Memories from Nemesis: Tale of a Peruvian Maoist Reply

An interesting discussion of Abimael Guzman’s autobiography.

Some readers have suggested that I am too Eurasianist in my geopolitical outlook, but I’d argue I’m actually closer to the Senderos than the Duginists. Obviously, I don’t share their Maoist fundamentalism, but their geopolitical outlook was to reject both the Western and Eastern block as imperialist, and favor revolution in the periphery with an emphasis on the indigenous. I’d say that’s closer to my line of thinking than Eurasianism. It seems like what’s going on in places like Cheran would be more of the ideal prototype.

By Frank Beyer

Imperial and Global Forum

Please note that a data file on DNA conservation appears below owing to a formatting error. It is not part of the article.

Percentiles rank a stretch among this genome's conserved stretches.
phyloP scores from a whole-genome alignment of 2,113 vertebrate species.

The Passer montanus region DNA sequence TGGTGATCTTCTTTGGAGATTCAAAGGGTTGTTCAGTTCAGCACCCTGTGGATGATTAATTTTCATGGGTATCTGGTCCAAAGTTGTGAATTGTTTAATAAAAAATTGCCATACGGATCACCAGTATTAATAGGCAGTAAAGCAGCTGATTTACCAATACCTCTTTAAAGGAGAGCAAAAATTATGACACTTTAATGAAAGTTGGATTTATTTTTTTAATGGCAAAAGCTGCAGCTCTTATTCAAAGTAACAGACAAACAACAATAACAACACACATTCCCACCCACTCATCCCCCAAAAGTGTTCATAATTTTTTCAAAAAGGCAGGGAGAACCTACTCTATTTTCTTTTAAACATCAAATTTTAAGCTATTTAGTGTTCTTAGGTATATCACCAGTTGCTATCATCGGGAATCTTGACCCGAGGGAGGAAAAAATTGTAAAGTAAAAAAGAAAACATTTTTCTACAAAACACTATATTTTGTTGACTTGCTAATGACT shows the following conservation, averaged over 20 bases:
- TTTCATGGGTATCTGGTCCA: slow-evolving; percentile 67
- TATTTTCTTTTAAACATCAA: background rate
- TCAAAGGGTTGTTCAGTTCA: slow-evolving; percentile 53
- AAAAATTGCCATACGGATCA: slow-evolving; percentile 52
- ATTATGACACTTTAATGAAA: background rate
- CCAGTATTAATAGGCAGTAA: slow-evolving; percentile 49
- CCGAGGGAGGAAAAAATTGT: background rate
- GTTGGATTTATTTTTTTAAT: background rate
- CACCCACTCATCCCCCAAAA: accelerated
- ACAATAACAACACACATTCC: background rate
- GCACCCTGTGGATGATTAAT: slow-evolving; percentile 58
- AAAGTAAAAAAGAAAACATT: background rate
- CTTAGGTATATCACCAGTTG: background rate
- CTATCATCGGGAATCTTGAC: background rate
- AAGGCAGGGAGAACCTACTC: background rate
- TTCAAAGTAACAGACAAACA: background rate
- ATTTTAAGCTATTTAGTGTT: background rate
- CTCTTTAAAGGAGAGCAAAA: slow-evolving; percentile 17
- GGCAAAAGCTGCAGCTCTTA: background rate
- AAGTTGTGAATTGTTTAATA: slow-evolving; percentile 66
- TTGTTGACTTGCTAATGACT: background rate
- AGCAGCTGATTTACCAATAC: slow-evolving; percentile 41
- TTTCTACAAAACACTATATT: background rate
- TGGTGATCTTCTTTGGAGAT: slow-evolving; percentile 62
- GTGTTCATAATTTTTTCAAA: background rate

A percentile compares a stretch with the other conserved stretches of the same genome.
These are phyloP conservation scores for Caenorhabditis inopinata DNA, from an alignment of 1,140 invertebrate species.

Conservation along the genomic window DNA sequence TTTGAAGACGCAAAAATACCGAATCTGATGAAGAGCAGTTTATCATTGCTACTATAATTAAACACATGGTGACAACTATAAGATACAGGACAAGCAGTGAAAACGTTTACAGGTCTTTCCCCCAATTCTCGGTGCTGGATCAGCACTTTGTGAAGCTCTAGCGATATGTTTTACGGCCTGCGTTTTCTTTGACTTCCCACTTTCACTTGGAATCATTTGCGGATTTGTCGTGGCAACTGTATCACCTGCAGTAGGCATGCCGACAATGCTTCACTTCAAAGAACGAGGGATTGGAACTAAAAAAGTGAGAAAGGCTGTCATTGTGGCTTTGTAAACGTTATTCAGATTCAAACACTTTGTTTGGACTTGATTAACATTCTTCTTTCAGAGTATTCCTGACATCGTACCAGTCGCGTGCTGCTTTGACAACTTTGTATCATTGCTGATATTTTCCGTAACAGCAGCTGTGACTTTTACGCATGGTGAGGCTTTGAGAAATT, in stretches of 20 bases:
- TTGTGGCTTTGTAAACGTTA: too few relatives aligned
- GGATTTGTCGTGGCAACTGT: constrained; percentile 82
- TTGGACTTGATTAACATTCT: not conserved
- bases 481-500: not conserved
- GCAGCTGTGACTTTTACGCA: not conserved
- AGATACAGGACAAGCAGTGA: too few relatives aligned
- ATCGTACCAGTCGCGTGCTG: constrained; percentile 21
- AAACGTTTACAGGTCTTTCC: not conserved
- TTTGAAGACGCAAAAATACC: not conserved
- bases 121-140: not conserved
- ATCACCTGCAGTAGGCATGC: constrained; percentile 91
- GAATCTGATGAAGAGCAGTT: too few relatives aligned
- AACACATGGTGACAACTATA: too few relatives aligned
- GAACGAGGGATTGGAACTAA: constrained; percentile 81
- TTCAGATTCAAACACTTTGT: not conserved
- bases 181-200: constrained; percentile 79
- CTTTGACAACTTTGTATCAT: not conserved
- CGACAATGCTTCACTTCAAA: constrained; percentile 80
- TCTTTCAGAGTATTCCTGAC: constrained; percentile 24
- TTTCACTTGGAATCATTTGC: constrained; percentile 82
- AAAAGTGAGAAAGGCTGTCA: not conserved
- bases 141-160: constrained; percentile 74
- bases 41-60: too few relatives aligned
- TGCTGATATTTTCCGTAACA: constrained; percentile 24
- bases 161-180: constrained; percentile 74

“Mao Zedong Thought” was a major global ideology at a time when China didn’t have much to offer the world economically. Chairman Mao influenced a wide range of groups, such as the Black Panthers in the United States and revolutionary movements in Nepal, India, and the Philippines. Mao was also a guiding light for one particular Peruvian revolutionary: Abimael Guzman. This acolyte’s revolution caused radical waves long after Mao’s death in 1976 – and ultimately ended in failure.

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